THURSDAY THOUGHTS! - Do you know what a "fog factor" is?

Posted by | September 20, 2012 | Thursday Thoughts | No Comments

Have you ever had to read the same paragraph more than once – sometimes maybe even over and over again?  If you have, several things could be happening, not least the author might be writing for someone other than you.  By this I mean that you could be a practitioner reading an academic journal; a member of the public trying to get their heads around a highly technical business document; or even a University Professor trying to de-cypher a young persons text speak.  Perhaps you spend hours on end writing a beautifully crafted committee report which doesn’t receive the level of engagement you expected or needed?

The thing is – not everyone who reads your work or listens to your words, lives in your world.  By that I mean they don’t eat, sleep and breathe the language, jargon, terminology etc which occupies over 90% of your day.  If you have to present to public audiences, this is especially true with much more care needed in these forums, or else your audience will noticeably doze off!

Been there, seen that happening?  Well, it could be because you (or someone you are watching) don’t understand how the Gunning-Meuller Fog Index works.  Robert Gunning worked with the most popular newspapers and magazines.  His mission? To improve readability (and therefore circulation!). The result was the Fog Index.  So I will give a brief explanation of it but first, please do this:

  • select a random sample of your writing that consists of 100 words
  • work out the average sentence length, i.e. divide the number of word in the sample by the number of sentences
  • count the number of long words in your sample.  A long word has three or more syllables
  • Add the average sentence length (from step 2) and the number of long words (from step 3)
  • Multiply the sum by 0.4 to find your fog index

If, instead of the paragraph above, I had just presented the formula for doing this, I know instantly that many of my readers would now start flicking over to other blogs, because many of them might find formulas an instant barrier, turn off, etc.  But it looks like this for those who particularly like formulas 🙂

0.4* ((words/sentence) +100 (complex words/words))

But we don’t need to know the formula, or get frightened by the sight of it, we just need to do the 5 simple steps above or even visit http://www.joeswebtools.com/text/readability-tests/ and it will do it for you via a cut and paste!

So lets assume you now have your results from the above …. You need to know what it’s telling you.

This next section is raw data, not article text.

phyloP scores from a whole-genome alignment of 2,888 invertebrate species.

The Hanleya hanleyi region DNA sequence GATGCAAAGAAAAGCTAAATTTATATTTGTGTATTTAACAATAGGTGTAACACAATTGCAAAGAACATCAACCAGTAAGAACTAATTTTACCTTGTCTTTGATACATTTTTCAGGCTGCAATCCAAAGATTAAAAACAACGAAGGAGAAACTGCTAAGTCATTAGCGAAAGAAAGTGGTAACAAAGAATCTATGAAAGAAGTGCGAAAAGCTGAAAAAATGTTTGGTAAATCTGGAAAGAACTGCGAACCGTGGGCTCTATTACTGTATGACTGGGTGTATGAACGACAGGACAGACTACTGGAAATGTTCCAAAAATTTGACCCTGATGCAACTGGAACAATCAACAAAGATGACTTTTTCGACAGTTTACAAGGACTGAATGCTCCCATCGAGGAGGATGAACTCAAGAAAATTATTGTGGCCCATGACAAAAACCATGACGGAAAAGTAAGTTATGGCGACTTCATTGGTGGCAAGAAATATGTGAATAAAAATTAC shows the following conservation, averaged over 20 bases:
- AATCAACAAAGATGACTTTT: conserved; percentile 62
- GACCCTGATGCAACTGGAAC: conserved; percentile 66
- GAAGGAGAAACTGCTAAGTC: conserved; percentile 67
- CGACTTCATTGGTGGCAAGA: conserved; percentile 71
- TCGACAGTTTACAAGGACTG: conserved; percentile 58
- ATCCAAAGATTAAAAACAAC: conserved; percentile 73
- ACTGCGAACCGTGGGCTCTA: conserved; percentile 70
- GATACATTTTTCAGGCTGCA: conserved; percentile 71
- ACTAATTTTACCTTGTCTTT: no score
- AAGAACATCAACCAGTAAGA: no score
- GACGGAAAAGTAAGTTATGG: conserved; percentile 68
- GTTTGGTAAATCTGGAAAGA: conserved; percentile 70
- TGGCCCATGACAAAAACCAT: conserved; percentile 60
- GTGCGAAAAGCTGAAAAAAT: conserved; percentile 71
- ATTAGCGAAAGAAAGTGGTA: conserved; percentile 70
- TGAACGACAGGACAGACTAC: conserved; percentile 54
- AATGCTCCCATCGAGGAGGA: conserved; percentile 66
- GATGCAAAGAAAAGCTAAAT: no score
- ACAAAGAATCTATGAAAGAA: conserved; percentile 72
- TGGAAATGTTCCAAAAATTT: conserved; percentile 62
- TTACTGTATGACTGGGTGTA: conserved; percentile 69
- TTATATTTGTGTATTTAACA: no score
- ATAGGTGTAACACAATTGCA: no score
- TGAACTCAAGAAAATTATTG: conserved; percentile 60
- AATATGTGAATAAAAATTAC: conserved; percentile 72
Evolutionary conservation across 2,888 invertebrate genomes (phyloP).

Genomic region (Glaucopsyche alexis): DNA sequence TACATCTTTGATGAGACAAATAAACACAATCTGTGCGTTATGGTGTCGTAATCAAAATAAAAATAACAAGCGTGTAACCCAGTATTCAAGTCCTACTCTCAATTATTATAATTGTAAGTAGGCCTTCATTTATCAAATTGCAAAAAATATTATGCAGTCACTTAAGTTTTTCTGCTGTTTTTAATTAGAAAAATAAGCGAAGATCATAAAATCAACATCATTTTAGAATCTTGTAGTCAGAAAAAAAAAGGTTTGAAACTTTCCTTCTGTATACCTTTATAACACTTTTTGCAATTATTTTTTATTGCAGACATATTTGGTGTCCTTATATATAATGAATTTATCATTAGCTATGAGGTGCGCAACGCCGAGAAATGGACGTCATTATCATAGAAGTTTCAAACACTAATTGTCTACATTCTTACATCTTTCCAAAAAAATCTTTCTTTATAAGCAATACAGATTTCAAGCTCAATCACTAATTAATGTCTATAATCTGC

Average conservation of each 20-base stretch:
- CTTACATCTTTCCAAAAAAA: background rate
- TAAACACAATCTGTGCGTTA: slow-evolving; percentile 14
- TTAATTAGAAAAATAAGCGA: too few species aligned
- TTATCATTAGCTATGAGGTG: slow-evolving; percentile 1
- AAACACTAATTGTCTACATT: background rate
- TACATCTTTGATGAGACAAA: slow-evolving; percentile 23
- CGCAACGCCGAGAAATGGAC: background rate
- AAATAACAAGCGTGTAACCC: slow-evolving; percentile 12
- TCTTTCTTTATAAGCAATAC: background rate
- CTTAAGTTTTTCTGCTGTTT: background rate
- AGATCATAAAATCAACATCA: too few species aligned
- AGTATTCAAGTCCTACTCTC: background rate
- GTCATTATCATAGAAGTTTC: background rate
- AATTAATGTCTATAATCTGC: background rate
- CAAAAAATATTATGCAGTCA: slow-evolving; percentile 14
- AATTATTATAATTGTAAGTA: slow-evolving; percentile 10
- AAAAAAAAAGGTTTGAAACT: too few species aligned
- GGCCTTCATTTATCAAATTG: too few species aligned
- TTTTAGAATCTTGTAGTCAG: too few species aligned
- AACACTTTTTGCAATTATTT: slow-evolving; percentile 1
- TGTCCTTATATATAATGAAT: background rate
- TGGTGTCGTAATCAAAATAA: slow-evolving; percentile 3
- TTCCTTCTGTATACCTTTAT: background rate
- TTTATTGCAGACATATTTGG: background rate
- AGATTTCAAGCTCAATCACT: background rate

The index represents the number of years of education needed to understand your writing easily.  An index of 13, for example, would mean that the writing is appropriate for a reader with 13 years of school (i.e. an 18 year old = “A” level standard).

Most newspapers are written at a reading level for 13-17 year olds, which is a fog index of 8-12.  That’s generally a safe index as its accessible to a wide range of audience. Less than 8 gives you near universal readability. If you write too high, or too low, your readers may find your writing either difficult to understand (have to re-read several times), or even insulting (and stop reading completely).  Same goes for listening to presentations for that matter – a lesson which isn’t nice to learn in front of the public or your colleagues.

The best way to reduce your Fog Factor is to use simple words when simple words will do!  Easily said, hard to do on a daily basis!

So …. “whats your fog factor and what are you doing to reduce it?”

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Sharon Davidson
Organisational development professional specialising in personal, team and whole organisation improvement. Full range of OD tools and techniques available including: Belbin team role analysis; learning style inventories; 360 degree feedback; cultural assessments; personality psychometrics; strategic planning and workshop facilitation. (This list is not exhaustive!)

Improvement is everyone's concern: +44 1550 720902 will start that process today.

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  • Alison Crawford says:

    This is a very interesting and timely post, I am just embarking on a project where I need to write a Users Guide to a rather hideous technical system. In fact previous versions of the document are so bad that the contract was ammended to bring it in-house. I’ll be using this tool to assess the readability of the existing docs and using it to pre-test my own documentation so I can make sure it’s better. I’m new to the system I’m writing about and already I’m finding the jargon and accronyms impenetrable, so it’s definitely a challenge….

    So what do I do? Well, I write lots of technical docs as part of my day job, so structure is very important. I write summaries for everything on the front page, something I could present to my mum and she’d be able to understand (ie a good reading age, but assuming no previous technical knowgledge). I then structure sections for two main groups – decision makers, and technical specialists. I assume that no-one reads the whole document, as I rarely do, so each section must be self contained and not require the reader to read previous sections. And any document that when printed out is too thick to staple, is too long, so that’s when I do some harsh editing.

  • Aresko says:

    Sounds interesting Alison. Would be interested to know the usefulness of this tool to the overall result.

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